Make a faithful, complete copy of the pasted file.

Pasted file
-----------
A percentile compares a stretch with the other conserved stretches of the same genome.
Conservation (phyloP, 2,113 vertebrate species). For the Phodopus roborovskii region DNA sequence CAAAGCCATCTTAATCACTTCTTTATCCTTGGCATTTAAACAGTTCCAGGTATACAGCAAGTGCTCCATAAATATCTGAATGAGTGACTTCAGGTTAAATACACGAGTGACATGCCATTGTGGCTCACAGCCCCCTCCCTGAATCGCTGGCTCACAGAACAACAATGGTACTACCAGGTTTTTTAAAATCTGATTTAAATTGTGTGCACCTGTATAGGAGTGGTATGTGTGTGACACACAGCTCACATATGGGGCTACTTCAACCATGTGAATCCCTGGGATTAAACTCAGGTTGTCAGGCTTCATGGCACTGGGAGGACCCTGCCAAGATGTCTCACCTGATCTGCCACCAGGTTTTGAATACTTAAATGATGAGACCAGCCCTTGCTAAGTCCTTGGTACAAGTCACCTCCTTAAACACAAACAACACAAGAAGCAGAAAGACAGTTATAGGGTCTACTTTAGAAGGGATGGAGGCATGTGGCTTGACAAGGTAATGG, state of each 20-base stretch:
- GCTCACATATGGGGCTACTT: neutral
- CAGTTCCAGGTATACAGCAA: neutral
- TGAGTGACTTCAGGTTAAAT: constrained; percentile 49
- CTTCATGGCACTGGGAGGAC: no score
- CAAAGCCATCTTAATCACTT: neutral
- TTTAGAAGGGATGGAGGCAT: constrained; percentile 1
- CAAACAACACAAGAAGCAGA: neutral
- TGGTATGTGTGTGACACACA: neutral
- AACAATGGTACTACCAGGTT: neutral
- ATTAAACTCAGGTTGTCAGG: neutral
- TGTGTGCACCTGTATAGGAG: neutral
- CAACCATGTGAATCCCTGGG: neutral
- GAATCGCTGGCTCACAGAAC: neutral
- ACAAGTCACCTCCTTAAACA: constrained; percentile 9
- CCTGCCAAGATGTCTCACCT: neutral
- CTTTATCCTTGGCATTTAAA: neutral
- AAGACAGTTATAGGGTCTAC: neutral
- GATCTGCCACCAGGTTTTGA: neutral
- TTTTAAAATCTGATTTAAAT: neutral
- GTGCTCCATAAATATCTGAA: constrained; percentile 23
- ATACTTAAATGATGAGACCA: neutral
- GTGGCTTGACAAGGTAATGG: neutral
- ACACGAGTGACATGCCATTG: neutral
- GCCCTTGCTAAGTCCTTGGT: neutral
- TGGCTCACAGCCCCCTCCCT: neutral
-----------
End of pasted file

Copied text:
A percentile compares a stretch with the other conserved stretches of the same genome.
Conservation (phyloP, 2,113 vertebrate species). For the Phodopus roborovskii region DNA sequence CAAAGCCATCTTAATCACTTCTTTATCCTTGGCATTTAAACAGTTCCAGGTATACAGCAAGTGCTCCATAAATATCTGAATGAGTGACTTCAGGTTAAATACACGAGTGACATGCCATTGTGGCTCACAGCCCCCTCCCTGAATCGCTGGCTCACAGAACAACAATGGTACTACCAGGTTTTTTAAAATCTGATTTAAATTGTGTGCACCTGTATAGGAGTGGTATGTGTGTGACACACAGCTCACATATGGGGCTACTTCAACCATGTGAATCCCTGGGATTAAACTCAGGTTGTCAGGCTTCATGGCACTGGGAGGACCCTGCCAAGATGTCTCACCTGATCTGCCACCAGGTTTTGAATACTTAAATGATGAGACCAGCCCTTGCTAAGTCCTTGGTACAAGTCACCTCCTTAAACACAAACAACACAAGAAGCAGAAAGACAGTTATAGGGTCTACTTTAGAAGGGATGGAGGCATGTGGCTTGACAAGGTAATGG, state of each 20-base stretch:
- GCTCACATATGGGGCTACTT: neutral
- CAGTTCCAGGTATACAGCAA: neutral
- TGAGTGACTTCAGGTTAAAT: constrained; percentile 49
- CTTCATGGCACTGGGAGGAC: no score
- CAAAGCCATCTTAATCACTT: neutral
- TTTAGAAGGGATGGAGGCAT: constrained; percentile 1
- CAAACAACACAAGAAGCAGA: neutral
- TGGTATGTGTGTGACACACA: neutral
- AACAATGGTACTACCAGGTT: neutral
- ATTAAACTCAGGTTGTCAGG: neutral
- TGTGTGCACCTGTATAGGAG: neutral
- CAACCATGTGAATCCCTGGG: neutral
- GAATCGCTGGCTCACAGAAC: neutral
- ACAAGTCACCTCCTTAAACA: constrained; percentile 9
- CCTGCCAAGATGTCTCACCT: neutral
- CTTTATCCTTGGCATTTAAA: neutral
- AAGACAGTTATAGGGTCTAC: neutral
- GATCTGCCACCAGGTTTTGA: neutral
- TTTTAAAATCTGATTTAAAT: neutral
- GTGCTCCATAAATATCTGAA: constrained; percentile 23
- ATACTTAAATGATGAGACCA: neutral
- GTGGCTTGACAAGGTAATGG: neutral
- ACACGAGTGACATGCCATTG: neutral
- GCCCTTGCTAAGTCCTTGGT: neutral
- TGGCTCACAGCCCCCTCCCT: neutral